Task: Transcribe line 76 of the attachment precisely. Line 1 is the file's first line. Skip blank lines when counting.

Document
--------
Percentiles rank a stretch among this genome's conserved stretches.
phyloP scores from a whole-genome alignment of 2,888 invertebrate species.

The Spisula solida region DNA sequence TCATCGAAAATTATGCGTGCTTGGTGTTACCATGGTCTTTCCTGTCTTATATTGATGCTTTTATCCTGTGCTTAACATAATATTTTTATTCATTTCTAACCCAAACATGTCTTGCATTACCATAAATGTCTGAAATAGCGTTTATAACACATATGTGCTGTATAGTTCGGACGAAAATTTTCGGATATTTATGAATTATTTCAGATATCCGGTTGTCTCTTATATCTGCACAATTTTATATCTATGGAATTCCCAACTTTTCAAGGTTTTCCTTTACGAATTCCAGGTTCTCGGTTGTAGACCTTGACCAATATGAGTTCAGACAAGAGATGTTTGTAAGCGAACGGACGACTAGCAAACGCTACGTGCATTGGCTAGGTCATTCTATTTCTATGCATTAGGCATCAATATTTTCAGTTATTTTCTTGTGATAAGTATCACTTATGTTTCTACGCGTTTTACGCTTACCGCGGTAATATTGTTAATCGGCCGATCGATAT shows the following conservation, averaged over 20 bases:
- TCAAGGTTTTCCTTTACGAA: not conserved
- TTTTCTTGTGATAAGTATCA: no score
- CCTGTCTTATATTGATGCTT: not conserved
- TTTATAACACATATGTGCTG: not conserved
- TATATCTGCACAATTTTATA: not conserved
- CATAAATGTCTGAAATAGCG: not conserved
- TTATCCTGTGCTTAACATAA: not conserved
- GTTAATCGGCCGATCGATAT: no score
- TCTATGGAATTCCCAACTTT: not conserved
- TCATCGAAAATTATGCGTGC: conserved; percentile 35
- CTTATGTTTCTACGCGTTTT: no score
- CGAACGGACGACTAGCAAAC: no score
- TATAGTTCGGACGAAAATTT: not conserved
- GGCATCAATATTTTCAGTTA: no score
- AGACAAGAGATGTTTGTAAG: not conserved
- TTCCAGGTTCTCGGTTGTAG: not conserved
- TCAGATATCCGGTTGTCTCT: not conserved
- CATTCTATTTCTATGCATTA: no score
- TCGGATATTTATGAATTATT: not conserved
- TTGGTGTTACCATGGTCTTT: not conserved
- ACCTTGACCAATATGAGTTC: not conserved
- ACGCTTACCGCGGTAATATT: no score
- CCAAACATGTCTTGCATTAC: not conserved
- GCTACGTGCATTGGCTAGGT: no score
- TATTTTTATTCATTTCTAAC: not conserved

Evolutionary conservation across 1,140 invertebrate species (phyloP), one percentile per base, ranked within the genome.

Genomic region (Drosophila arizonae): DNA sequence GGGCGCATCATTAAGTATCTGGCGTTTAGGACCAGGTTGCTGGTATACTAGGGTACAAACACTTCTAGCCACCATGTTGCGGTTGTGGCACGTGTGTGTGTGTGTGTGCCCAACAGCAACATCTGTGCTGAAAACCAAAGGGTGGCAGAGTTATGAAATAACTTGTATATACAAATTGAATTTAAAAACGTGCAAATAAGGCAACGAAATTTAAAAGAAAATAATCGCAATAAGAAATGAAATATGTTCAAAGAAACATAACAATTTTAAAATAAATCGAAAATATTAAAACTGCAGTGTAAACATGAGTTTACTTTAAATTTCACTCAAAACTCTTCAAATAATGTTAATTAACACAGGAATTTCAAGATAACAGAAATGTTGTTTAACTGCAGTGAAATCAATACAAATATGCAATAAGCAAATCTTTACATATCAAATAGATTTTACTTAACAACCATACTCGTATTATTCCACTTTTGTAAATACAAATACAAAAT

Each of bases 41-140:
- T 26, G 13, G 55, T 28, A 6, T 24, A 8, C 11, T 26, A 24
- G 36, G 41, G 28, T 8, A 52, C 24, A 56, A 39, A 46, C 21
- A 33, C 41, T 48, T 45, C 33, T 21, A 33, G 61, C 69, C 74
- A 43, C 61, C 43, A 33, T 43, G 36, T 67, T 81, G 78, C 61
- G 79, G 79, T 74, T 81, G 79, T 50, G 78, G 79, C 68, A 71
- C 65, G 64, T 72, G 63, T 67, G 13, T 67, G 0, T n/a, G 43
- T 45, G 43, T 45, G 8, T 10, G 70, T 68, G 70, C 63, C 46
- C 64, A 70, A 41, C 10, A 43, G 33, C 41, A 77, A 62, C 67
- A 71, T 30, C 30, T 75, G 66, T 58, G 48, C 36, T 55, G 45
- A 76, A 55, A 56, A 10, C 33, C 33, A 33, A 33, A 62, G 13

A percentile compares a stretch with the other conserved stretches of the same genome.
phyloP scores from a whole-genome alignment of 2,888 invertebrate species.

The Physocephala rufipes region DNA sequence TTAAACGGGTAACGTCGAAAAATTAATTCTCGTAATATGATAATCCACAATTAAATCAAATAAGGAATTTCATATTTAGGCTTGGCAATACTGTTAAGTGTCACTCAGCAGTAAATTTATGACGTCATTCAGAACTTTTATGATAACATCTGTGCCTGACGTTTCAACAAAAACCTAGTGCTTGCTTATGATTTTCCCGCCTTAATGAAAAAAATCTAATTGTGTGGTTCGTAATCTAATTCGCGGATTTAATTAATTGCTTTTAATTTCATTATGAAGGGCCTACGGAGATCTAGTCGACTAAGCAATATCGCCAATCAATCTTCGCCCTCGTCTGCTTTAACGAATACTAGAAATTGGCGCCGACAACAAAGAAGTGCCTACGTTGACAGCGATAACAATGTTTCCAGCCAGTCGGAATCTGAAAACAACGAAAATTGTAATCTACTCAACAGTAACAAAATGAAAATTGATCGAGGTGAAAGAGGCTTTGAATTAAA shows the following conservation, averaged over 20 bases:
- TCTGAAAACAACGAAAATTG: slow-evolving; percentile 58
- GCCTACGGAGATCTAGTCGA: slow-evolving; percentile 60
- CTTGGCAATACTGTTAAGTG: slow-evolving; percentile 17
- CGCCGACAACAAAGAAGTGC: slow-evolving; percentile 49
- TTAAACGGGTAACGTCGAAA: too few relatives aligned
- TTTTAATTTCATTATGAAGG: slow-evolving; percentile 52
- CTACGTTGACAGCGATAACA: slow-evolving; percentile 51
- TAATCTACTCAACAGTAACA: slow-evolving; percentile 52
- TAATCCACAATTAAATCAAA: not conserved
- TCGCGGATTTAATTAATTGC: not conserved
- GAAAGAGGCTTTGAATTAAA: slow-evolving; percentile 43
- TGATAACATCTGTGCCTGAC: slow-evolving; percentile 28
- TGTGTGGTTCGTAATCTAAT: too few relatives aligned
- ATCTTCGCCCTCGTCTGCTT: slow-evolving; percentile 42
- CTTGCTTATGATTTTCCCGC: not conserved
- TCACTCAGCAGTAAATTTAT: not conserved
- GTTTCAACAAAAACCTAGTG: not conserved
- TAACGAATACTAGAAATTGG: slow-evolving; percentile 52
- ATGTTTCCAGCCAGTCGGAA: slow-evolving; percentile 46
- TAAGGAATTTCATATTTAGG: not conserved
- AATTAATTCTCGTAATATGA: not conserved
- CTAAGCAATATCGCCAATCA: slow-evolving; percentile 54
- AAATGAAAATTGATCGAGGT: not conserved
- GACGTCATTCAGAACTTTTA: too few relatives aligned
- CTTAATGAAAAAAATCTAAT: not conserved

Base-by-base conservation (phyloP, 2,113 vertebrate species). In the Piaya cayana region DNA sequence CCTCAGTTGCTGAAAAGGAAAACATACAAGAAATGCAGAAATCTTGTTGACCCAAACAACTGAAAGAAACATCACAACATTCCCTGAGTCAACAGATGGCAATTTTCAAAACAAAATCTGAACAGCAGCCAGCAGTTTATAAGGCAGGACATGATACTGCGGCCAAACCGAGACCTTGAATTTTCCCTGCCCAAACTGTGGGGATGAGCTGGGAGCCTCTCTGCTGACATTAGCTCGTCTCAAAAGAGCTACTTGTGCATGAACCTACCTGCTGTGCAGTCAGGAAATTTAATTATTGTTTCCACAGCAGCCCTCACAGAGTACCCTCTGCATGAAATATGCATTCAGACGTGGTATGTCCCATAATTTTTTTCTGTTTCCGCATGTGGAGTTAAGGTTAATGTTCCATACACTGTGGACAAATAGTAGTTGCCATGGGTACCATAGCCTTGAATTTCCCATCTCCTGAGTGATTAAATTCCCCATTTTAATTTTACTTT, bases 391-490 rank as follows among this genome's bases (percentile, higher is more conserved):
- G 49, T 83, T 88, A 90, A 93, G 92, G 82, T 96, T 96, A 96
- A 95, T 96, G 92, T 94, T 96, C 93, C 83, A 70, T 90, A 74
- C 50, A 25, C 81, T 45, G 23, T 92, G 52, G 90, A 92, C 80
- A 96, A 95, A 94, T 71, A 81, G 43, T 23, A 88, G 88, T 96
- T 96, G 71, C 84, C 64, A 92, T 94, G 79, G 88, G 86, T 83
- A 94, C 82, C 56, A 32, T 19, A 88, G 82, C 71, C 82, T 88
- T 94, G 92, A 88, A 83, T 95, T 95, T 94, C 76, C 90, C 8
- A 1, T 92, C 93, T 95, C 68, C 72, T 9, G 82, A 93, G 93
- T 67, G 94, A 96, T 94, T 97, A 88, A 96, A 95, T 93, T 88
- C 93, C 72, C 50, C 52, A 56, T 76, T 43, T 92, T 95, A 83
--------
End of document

- A 94, C 82, C 56, A 32, T 19, A 88, G 82, C 71, C 82, T 88